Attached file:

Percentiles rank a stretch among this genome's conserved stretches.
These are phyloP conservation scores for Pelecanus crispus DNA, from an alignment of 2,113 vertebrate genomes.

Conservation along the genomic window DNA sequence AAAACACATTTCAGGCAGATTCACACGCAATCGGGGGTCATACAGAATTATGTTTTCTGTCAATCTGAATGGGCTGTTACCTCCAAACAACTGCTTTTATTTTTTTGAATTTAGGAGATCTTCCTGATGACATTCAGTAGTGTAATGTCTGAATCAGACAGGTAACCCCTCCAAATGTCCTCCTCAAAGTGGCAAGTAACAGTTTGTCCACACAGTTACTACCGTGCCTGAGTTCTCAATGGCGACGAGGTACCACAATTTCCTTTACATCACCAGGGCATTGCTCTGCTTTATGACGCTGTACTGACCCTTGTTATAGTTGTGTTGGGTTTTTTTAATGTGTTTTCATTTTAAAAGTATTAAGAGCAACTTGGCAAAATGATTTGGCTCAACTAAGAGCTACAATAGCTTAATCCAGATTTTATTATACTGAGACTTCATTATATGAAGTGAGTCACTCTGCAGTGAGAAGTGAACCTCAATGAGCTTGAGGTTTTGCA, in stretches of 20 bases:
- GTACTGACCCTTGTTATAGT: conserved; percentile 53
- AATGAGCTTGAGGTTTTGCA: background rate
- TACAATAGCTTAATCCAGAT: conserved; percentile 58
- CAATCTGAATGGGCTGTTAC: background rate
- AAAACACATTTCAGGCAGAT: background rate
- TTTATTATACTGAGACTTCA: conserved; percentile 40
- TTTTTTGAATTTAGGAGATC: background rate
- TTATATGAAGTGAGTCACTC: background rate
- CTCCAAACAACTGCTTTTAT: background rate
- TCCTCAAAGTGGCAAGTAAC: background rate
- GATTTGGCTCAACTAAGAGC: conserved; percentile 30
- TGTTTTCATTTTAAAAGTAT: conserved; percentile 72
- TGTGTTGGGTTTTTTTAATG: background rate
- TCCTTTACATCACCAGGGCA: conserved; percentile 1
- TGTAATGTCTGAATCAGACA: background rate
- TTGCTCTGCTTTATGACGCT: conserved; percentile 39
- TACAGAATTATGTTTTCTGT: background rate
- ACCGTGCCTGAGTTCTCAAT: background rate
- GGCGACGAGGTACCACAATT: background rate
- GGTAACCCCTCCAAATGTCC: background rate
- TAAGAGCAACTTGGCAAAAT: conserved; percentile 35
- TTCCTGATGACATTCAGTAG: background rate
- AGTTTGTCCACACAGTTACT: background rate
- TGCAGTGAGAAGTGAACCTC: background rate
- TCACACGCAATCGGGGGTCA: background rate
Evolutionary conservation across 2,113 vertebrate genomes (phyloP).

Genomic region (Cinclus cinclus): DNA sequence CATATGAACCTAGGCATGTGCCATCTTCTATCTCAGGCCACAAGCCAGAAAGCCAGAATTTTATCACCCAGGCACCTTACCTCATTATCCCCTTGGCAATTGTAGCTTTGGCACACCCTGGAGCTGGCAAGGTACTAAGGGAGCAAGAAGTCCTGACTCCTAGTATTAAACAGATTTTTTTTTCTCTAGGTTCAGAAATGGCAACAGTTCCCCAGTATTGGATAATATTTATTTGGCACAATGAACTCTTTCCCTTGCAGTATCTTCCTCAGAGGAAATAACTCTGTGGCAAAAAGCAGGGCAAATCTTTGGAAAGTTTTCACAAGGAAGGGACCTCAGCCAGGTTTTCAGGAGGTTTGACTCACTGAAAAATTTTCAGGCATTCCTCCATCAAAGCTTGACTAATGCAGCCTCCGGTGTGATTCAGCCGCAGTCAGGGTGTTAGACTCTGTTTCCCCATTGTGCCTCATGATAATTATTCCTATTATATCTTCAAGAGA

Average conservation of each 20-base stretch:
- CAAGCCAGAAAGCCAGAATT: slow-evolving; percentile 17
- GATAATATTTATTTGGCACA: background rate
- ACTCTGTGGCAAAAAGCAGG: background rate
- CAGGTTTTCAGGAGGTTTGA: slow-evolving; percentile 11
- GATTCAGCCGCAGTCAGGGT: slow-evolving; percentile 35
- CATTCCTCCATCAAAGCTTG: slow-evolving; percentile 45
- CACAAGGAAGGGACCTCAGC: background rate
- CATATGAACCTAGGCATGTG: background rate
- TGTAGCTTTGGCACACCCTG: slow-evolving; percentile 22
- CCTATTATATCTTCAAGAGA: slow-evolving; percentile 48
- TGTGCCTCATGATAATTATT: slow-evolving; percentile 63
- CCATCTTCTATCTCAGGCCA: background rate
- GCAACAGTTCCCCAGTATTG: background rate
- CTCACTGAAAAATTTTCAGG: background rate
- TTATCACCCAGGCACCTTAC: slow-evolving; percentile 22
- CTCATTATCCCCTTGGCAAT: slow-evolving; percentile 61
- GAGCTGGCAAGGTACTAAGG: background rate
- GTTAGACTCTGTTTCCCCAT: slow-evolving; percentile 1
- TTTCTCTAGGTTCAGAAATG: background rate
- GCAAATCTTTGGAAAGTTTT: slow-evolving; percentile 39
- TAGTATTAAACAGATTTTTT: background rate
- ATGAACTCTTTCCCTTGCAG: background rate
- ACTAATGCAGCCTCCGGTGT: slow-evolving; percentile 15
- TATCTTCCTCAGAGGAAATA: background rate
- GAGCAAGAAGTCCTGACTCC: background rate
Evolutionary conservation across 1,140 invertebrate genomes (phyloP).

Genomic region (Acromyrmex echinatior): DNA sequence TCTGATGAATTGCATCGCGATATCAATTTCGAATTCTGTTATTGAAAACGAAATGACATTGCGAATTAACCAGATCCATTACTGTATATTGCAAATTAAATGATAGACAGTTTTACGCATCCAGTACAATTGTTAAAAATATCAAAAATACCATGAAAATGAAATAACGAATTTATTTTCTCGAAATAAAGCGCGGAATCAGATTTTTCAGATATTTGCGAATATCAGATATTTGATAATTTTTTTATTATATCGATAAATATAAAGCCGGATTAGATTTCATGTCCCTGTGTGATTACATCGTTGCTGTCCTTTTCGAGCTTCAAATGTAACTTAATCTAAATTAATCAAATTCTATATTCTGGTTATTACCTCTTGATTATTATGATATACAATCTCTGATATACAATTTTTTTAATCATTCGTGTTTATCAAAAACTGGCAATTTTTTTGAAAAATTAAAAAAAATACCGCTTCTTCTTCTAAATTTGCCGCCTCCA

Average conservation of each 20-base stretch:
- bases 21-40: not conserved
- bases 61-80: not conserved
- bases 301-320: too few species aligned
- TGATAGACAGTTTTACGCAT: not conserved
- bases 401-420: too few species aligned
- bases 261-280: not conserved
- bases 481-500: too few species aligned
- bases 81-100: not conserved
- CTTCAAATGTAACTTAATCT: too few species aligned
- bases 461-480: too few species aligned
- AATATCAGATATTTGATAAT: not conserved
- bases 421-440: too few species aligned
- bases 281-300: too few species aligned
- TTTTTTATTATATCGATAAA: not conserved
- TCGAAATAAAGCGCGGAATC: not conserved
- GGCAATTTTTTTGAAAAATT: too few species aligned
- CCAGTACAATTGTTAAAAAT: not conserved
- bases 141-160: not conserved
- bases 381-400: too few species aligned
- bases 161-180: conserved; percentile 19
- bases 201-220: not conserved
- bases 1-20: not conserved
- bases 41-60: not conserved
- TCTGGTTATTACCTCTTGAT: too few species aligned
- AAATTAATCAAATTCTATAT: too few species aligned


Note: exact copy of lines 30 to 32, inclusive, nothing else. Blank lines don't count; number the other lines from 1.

Genomic region (Cinclus cinclus): DNA sequence CATATGAACCTAGGCATGTGCCATCTTCTATCTCAGGCCACAAGCCAGAAAGCCAGAATTTTATCACCCAGGCACCTTACCTCATTATCCCCTTGGCAATTGTAGCTTTGGCACACCCTGGAGCTGGCAAGGTACTAAGGGAGCAAGAAGTCCTGACTCCTAGTATTAAACAGATTTTTTTTTCTCTAGGTTCAGAAATGGCAACAGTTCCCCAGTATTGGATAATATTTATTTGGCACAATGAACTCTTTCCCTTGCAGTATCTTCCTCAGAGGAAATAACTCTGTGGCAAAAAGCAGGGCAAATCTTTGGAAAGTTTTCACAAGGAAGGGACCTCAGCCAGGTTTTCAGGAGGTTTGACTCACTGAAAAATTTTCAGGCATTCCTCCATCAAAGCTTGACTAATGCAGCCTCCGGTGTGATTCAGCCGCAGTCAGGGTGTTAGACTCTGTTTCCCCATTGTGCCTCATGATAATTATTCCTATTATATCTTCAAGAGA

Average conservation of each 20-base stretch:
- CAAGCCAGAAAGCCAGAATT: slow-evolving; percentile 17